As with the unexpected success of the apocalyptic Left Behind novels, or the Jeff Foxworthy–organized Blue Collar Comedy Tour, the rise of country music and auto racing took place well off the American elite’s radar screen. (None of Christian Lander’s white people would be caught dead at a NASCAR race.) These phenomena reflected a growing sense of cultural solidarity among lower-middle-class whites—a solidarity defined by a yearning for American “authenticity,” a folksy realness that rejects the global, the urban, and the effete in favor of nostalgia for “the way things used to be.”
Like other forms of identity politics, white solidarity comes complete with its own folk heroes, conspiracy theories (Barack Obama is a secret Muslim! The U.S. is going to merge with Canada and Mexico!), and laundry lists of injustices. The targets and scapegoats vary—from multiculturalism and affirmative action to a loss of moral values, from immigration to an economy that no longer guarantees the American worker a fair chance—and so do the political programs they inspire. (Ross Perot and Pat Buchanan both tapped into this white identity politics in the 1990s; today, its tribunes run the ideological gamut, from Jim Webb to Ron Paul to Mike Huckabee to Sarah Palin.) But the core grievance, in each case, has to do with cultural and socioeconomic dislocation—the sense that the system that used to guarantee the white working class some stability has gone off-kilter.
Hsu notes that Matt Wray (the Temple professor with the angst-ridden white students) “is one of the founders of what has been called ‘white-trash studies,’ a field conceived as a response to the perceived elite-liberal marginalization of the white working class.
Wray argues that the economic downturn of the 1970s was the precondition for the formation of an “oppositional” and “defiant” white-working-class sensibility—think of the rugged, anti-everything individualism of 1977’s Smokey and the Bandit. But those anxieties took their shape from the aftershocks of the identity-based movements of the 1960s. “I think that the political space that the civil-rights movement opens up in the mid-1950s and ’60s is the transformative thing,” Wray observes. “Following the black-power movement, all of the other minority groups that followed took up various forms of activism, including brown power and yellow power and red power. Of course the problem is, if you try and have a ‘white power’ movement, it doesn’t sound good.”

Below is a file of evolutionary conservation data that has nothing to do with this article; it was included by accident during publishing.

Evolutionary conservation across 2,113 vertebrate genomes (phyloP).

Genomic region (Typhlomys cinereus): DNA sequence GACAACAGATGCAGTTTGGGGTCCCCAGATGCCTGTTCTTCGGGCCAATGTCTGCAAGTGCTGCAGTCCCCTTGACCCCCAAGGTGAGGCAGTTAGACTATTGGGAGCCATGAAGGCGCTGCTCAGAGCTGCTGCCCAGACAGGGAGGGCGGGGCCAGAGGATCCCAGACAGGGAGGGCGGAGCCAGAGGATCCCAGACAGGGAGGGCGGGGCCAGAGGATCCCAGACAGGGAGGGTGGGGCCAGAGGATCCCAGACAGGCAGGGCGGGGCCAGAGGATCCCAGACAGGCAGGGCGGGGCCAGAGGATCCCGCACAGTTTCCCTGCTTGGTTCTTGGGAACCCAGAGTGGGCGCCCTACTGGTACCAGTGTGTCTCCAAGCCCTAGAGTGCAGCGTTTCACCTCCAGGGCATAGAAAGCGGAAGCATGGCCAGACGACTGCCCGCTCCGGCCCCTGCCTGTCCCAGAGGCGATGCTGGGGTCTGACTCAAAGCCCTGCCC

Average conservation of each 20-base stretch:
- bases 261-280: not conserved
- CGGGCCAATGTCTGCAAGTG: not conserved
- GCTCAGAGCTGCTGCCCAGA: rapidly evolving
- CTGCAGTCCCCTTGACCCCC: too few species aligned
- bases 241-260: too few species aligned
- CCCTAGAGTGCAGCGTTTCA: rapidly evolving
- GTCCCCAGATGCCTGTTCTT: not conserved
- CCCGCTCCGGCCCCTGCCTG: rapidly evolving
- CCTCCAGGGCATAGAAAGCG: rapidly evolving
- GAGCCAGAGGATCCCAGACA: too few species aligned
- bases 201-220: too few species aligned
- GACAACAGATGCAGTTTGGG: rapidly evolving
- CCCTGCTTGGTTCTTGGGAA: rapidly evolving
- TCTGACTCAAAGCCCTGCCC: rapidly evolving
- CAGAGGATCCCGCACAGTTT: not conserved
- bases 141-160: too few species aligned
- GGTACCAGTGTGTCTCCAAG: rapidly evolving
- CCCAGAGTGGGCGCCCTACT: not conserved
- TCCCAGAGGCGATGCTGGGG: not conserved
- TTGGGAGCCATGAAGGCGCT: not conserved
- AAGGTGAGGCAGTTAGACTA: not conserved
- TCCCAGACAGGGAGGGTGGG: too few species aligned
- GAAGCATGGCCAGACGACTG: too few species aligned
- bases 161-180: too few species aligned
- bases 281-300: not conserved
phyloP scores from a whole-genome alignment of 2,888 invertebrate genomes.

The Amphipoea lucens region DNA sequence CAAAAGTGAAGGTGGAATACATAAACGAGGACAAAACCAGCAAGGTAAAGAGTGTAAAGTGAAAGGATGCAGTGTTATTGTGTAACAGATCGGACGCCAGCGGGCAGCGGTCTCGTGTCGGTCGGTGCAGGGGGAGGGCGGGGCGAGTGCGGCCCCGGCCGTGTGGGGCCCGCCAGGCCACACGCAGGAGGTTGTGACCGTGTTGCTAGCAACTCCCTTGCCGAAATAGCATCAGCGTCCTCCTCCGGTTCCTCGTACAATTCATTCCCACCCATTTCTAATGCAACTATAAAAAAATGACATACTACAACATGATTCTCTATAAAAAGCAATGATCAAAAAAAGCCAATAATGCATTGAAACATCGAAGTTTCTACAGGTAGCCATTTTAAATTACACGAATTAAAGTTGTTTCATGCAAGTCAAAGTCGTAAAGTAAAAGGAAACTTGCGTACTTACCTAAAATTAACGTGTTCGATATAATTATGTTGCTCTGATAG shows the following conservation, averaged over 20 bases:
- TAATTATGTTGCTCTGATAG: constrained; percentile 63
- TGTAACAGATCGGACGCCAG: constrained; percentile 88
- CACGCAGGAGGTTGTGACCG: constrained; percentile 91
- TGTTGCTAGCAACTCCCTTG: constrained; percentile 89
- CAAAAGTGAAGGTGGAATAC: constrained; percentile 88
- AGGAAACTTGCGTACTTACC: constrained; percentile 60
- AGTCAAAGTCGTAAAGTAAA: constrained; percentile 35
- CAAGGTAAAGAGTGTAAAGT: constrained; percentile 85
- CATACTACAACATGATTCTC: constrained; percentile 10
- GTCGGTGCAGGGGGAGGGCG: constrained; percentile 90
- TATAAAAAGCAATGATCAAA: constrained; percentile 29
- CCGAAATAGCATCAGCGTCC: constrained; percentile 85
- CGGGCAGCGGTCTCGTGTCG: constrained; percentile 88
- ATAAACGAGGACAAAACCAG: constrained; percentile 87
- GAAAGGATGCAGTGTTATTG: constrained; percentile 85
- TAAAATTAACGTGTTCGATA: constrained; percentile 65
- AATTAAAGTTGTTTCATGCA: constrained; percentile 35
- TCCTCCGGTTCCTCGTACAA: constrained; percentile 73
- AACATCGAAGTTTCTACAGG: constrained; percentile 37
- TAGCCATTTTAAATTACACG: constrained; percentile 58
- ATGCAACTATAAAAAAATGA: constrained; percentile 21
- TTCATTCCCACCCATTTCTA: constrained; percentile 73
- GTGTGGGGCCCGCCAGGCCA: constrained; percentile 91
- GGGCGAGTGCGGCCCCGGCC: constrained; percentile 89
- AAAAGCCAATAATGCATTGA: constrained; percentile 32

The result is a racial pride that dares not speak its name, and that defines itself through cultural cues instead—a suspicion of intellectual elites and city dwellers, a preference for folksiness and plainness of speech (whether real or feigned), and the association of a working-class white minority with “the real America.” (In the Scots-Irish belt that runs from Arkansas up through West Virginia, the most common ethnic label offered to census takers is “American.”) Arguably, this white identity politics helped swing the 2000 and 2004 elections, serving as the powerful counterpunch to urban white liberals, and the McCain-Palin campaign relied on it almost to the point of absurdity (as when a McCain surrogate dismissed Northern Virginia as somehow not part of “the real Virginia”) as a bulwark against the threatening multiculturalism of Barack Obama. Their strategy failed, of course, but it’s possible to imagine white identity politics growing more potent and more forthright in its racial identifications in the future, as “the real America” becomes an ever-smaller portion of, well, the real America, and as the soon-to-be white minority’s sense of being besieged and disdained by a multicultural majority grows apace. (emphasis added)
I would argue that the Republican Party has become the political expression of this “real America” segment of the population. This might not be the sort of white culture Pat Buchanan has in mind, but it remains the most potent political force in America. Buchanan claims he shouldn’t be censored or scorned for having the guts to say what the majority of white people in America are thinking. He may have a point. The assumption that white America is the real America needs to be addressed publicly.